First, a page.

DILLON, Colo. - Colorado's high country is still on alert for more avalanches.
Since the beginning of March, there have been more than 250 avalanches in the state.
"I have never seen anything like this before," Ben Butler, the Summit County Rescue Group Mission Coordinator, told FOX31. "The storm cycle has been unprecedented."
The Summit County Sheriff's Office volunteer team has about 65 members and trains once - sometimes twice - per week to keep people safe.
They've been put to the test the past few days.
"We haven’t seen the slide magnitude that we’ve seen in the last few days," Butler said. "It’s absolutely incredible."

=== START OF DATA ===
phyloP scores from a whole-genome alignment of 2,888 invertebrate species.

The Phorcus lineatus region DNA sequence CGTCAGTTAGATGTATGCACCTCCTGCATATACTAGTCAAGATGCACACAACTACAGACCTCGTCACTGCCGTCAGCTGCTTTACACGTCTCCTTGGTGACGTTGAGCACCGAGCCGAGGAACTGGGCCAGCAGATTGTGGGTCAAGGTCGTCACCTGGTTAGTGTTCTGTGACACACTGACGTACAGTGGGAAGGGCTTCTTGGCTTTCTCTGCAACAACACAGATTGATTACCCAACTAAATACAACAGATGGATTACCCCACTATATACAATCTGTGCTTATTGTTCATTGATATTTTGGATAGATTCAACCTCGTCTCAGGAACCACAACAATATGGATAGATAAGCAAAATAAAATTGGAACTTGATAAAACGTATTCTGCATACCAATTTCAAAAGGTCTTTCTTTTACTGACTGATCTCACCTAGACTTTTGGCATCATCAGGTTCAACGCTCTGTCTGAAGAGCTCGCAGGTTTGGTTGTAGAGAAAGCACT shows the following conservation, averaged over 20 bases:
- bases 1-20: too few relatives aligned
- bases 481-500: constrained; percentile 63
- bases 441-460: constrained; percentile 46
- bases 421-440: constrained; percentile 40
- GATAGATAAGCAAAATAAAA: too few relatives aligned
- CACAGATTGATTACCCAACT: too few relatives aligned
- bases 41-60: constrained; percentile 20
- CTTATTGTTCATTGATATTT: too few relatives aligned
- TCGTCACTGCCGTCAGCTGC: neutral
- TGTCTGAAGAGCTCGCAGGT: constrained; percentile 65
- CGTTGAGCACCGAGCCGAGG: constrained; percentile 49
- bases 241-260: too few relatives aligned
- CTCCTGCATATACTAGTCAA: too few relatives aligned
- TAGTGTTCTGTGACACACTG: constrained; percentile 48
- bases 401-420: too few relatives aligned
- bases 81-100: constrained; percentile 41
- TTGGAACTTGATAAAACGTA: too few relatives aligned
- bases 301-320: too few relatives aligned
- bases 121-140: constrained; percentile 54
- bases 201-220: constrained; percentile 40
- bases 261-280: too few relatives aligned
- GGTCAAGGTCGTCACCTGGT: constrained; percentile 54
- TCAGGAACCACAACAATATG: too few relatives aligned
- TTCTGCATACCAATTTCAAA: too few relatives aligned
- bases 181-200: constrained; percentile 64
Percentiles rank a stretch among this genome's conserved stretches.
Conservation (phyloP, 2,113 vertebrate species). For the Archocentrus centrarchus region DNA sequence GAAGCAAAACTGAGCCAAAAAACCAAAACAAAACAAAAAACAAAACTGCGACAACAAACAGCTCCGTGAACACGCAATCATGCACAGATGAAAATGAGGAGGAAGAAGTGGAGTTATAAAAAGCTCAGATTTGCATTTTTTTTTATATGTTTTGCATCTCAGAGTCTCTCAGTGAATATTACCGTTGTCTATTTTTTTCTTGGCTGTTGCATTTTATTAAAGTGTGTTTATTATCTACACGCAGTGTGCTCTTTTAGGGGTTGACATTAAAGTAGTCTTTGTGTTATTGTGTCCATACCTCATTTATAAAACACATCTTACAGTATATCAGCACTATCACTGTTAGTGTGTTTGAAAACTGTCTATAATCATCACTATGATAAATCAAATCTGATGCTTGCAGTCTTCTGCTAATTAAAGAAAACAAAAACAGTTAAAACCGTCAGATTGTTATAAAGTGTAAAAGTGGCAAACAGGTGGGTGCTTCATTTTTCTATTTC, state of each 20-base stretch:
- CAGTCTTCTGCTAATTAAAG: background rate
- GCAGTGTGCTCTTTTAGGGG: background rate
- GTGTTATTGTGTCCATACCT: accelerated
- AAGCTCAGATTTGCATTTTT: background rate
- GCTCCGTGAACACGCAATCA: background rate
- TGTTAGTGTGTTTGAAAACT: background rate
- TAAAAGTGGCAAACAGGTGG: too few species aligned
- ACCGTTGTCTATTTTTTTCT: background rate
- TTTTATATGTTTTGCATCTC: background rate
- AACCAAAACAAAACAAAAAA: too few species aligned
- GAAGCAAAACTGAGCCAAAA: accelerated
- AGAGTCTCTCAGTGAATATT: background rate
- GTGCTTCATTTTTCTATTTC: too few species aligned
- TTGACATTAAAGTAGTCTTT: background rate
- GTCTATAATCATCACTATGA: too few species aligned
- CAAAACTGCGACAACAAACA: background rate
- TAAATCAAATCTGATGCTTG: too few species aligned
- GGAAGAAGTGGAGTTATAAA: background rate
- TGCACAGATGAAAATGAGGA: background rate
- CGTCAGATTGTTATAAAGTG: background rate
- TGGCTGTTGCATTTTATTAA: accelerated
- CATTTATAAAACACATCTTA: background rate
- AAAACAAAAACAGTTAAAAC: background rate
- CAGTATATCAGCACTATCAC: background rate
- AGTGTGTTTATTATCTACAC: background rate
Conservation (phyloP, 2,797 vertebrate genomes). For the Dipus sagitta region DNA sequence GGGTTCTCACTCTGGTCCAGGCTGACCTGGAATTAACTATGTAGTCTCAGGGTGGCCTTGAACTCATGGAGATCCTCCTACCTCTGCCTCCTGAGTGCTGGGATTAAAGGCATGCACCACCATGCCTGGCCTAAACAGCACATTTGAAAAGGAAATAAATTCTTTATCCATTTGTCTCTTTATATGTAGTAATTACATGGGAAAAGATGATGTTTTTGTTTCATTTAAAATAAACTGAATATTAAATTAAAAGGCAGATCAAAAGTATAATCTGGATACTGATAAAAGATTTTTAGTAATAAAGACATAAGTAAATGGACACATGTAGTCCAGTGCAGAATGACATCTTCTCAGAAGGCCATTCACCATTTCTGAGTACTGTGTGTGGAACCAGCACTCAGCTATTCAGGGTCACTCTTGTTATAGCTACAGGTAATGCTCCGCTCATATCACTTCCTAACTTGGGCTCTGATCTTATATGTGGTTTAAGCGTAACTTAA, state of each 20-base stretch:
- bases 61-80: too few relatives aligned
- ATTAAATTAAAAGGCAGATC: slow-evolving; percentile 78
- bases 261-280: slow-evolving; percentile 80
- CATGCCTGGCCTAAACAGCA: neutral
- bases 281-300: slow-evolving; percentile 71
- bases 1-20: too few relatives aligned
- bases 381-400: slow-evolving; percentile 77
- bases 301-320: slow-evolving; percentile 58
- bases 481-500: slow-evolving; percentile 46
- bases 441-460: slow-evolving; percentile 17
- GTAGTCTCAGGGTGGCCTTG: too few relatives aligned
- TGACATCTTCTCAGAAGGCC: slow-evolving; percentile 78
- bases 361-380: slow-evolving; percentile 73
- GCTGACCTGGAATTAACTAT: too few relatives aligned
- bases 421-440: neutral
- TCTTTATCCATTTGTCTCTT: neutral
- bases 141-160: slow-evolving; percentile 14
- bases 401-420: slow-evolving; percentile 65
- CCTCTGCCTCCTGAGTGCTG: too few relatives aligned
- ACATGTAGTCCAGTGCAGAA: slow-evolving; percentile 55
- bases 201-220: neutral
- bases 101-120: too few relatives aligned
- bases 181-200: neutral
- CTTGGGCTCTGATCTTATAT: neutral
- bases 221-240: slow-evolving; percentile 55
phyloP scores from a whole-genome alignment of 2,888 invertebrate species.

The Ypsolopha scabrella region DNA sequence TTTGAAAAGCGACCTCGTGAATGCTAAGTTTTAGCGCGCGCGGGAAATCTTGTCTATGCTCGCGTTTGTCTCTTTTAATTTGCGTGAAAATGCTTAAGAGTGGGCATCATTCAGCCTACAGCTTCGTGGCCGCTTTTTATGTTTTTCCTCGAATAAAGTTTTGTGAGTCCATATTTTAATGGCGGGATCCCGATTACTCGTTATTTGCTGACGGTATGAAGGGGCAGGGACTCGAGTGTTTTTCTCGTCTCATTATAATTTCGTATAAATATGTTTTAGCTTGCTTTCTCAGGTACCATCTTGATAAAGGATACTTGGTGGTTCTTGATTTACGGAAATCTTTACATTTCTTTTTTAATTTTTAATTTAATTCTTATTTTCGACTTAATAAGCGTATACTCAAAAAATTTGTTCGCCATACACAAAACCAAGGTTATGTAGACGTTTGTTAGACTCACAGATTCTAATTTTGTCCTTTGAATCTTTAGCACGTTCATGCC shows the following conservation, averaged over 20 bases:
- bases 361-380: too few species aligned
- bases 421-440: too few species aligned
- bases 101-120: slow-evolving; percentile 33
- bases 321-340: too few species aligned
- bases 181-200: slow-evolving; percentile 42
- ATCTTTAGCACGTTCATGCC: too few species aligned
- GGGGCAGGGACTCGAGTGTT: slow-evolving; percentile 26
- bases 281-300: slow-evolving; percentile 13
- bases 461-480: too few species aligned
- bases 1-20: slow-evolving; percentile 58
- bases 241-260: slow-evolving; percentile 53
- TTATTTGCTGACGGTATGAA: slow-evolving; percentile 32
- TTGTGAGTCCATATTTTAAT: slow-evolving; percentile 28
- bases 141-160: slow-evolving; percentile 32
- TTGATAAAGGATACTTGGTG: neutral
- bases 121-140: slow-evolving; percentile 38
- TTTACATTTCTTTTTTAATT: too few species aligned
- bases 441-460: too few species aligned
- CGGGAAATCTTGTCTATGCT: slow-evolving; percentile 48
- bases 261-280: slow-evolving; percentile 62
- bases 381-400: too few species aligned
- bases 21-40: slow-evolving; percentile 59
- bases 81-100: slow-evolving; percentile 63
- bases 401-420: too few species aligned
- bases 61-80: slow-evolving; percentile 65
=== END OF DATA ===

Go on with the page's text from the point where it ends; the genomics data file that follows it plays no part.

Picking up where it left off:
The team has worked the huge snow slide on CO 91 that hit three vehicles and a big avalanche that mowed down a forest in Frisco on Peak One.
The first thing the team does when it responds, it makes sure the avalanche area is safe and stable for team members to enter.
"We're going to access whats’ going on...in terms of additional hazards.. in terms of who’s buried, where they’re buried," Butler said. "And we’re going to go make good decisions to make sure we’re not sending folks into dangerous situations."
The team has stayed safe all season and so have the handful of people who've been hit by the avalanches.
Butler hopes it stays that way, he doesn't think the avalanche danger will subside until there's a week or 10 days with little snowfall.